Forward-looking: At the UK Space Conference 2019, the country's space agency announced that it would be closely working with the Australian Space Agency on an agreement called the "world's first Space Bridge" that includes the prospect of hypersonic space travel between Australia and the UK. A possibility, thanks to the Sabre engine currently in development at the Oxfordshire-based Reaction Engines Limited.
By 2030, hypersonic flights could potentially let people travel from the UK to New York in an hour or reach Australia in four hours. That's the ambition set by the UK and Australia's space agencies as they recently signed up on a 'space bridge' agreement to collaborate and advance in the space industry.
The development took place at this year's UK Space Conference held in Wales. "A space bridge agreement will bring significant benefits to both our thriving space industries, facilitating new trade and investment opportunities and the exchange of knowledge and ideas," commented Dr Graham Turnock, CEO of the UK Space Agency. "It was a pleasure to welcome the Australian Space Agency to the UK Space Conference 2019 and to set out our intent to increase collaboration," he added.
Part of this collaboration involves working on a new hypersonic aircraft powered by UK's Reaction Engines Ltd. The Synergetic Air-Breathing Rocket Engine (SABRE) currently undergoing development at the company is said to have the fuel efficiency of a jet engine combined with the power and high-speed ability of a rocket.
"When we have brought the SABRE rocket engine to fruition, that may enable us to get to Australia in perhaps as little as four hours," said Dr Graham, adding that "This is technology that could definitely deliver that. We're talking the 2030s for operational service, and the work is already very advanced."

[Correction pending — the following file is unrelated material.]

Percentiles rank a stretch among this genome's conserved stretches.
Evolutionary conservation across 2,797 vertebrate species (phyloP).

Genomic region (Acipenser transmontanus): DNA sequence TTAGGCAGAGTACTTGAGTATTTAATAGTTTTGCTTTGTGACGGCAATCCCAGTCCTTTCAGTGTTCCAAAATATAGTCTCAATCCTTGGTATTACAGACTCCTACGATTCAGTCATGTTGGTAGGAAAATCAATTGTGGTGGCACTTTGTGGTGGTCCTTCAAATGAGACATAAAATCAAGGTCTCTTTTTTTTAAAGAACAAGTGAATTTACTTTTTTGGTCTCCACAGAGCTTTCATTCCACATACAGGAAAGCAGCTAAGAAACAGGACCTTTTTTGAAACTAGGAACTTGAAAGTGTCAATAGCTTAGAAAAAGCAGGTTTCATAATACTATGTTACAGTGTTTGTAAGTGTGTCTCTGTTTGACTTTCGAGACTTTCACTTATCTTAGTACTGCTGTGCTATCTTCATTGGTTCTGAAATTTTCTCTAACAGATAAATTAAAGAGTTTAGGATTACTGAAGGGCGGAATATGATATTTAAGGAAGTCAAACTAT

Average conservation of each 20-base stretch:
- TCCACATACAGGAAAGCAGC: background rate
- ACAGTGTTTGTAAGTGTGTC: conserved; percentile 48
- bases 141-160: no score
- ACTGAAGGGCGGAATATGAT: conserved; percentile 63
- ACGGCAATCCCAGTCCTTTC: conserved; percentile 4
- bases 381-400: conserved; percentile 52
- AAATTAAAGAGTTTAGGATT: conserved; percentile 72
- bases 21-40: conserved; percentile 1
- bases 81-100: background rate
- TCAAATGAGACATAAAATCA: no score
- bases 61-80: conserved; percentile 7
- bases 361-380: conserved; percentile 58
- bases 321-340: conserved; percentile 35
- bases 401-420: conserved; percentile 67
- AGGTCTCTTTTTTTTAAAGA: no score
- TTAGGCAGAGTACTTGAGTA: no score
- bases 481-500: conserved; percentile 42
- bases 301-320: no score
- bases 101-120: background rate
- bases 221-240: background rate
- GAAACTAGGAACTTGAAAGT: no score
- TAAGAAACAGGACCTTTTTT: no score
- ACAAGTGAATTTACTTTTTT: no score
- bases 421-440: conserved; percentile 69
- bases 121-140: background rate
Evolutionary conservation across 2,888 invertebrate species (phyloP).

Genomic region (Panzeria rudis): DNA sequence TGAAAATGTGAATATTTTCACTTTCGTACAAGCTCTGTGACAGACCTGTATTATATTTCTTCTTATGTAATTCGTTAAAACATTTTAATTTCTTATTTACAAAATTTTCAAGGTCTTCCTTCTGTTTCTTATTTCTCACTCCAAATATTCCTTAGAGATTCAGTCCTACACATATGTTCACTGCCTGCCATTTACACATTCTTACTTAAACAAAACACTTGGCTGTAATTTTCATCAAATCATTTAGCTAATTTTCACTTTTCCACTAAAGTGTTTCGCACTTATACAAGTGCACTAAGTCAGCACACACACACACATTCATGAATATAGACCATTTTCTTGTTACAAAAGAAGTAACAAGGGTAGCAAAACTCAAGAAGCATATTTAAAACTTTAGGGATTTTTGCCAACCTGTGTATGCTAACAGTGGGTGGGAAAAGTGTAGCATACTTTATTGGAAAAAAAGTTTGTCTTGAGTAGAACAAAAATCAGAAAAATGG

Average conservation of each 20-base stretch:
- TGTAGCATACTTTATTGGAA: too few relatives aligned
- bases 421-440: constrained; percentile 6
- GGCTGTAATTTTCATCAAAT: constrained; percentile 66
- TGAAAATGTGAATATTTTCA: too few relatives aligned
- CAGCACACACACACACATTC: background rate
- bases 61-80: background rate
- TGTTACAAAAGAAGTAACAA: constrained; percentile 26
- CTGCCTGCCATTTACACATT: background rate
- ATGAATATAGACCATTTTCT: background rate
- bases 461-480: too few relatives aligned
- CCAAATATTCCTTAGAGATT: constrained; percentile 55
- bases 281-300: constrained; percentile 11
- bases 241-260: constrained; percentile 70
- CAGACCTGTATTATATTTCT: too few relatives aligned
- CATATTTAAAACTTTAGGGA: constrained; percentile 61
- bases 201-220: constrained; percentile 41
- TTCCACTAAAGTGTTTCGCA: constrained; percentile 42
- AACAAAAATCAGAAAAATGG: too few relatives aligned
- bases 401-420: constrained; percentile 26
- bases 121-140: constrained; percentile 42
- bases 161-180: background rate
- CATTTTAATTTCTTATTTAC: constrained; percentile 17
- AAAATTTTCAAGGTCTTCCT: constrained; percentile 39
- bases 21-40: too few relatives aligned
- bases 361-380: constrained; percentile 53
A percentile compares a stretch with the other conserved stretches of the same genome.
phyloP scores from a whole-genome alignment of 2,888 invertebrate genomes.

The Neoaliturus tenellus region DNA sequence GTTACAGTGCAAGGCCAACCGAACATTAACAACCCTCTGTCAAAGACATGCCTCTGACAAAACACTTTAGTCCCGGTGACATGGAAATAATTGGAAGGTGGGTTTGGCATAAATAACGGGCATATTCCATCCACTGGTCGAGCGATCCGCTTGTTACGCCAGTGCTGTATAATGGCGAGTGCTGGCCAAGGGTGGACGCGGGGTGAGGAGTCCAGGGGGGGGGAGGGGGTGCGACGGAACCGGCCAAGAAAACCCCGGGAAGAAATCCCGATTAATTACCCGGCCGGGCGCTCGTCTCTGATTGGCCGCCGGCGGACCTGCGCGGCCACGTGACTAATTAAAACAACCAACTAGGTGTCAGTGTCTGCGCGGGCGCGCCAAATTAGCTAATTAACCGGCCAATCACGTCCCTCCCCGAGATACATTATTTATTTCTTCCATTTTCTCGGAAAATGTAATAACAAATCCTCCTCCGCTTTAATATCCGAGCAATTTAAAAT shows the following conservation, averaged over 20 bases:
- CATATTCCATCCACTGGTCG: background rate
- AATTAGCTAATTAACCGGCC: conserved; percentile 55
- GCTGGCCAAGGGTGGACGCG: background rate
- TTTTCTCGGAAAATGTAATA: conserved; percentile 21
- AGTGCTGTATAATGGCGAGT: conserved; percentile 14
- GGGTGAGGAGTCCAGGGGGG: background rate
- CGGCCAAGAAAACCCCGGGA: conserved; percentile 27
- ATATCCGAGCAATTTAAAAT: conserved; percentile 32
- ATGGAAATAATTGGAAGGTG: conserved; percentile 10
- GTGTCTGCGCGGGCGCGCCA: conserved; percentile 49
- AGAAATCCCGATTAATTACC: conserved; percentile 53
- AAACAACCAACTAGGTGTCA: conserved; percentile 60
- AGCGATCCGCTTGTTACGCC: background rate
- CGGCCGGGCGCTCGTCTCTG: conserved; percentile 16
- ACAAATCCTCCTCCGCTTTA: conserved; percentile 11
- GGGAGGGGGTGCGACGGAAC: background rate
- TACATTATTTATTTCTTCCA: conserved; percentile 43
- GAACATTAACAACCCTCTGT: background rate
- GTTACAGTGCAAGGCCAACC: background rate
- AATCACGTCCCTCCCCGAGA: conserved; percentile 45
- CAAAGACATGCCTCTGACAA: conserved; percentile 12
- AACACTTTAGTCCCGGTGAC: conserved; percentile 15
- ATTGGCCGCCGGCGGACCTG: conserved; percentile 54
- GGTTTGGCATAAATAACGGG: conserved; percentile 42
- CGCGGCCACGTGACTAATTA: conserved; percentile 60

Reaction Engines also ran successful tests of a precooler in April this year, in which it simulated conditions at Mach 3.3 (more than three times the speed of sound). These simulations were conducted at a testing facility in the Colorado Air and Space Port in the US.
The precooler was tested to ensure that extremely hot temperatures caused by high-speed air-flow through the engine wouldn't damage any components. The company said that the precooler was able to cool gases over 1,000 °C to ambient temperature in less than 1/20th of a second. "This is a hugely significant milestone which has seen Reaction Engines' proprietary precooler technology achieve unparalleled heat transfer performance," said Mark Thomas, CEO of Reaction Engines.
The company's program director Shaun Driscoll said that the Sabre engine was like a hybrid of a rocket engine and an aero engine as it allowed a rocket to breathe air. "Rockets really haven't progressed in 70 years, whereas aero engines have become very efficient, so if you can combine an aero engine and a rocket you can have a very lightweight efficient propulsion system and basically create a space plane," he said.
With over £100 million ($130 million) in funding over the past four years, Reaction Engines has garnered interest of many big names in the industry including BAE Systems, Rolls-Royce and Boeing.
A testing facility at Buckinghamshire, UK, is being finalized for construction that will serve as the location for the first ground-based demonstration of a SABRE engine air-breathing core.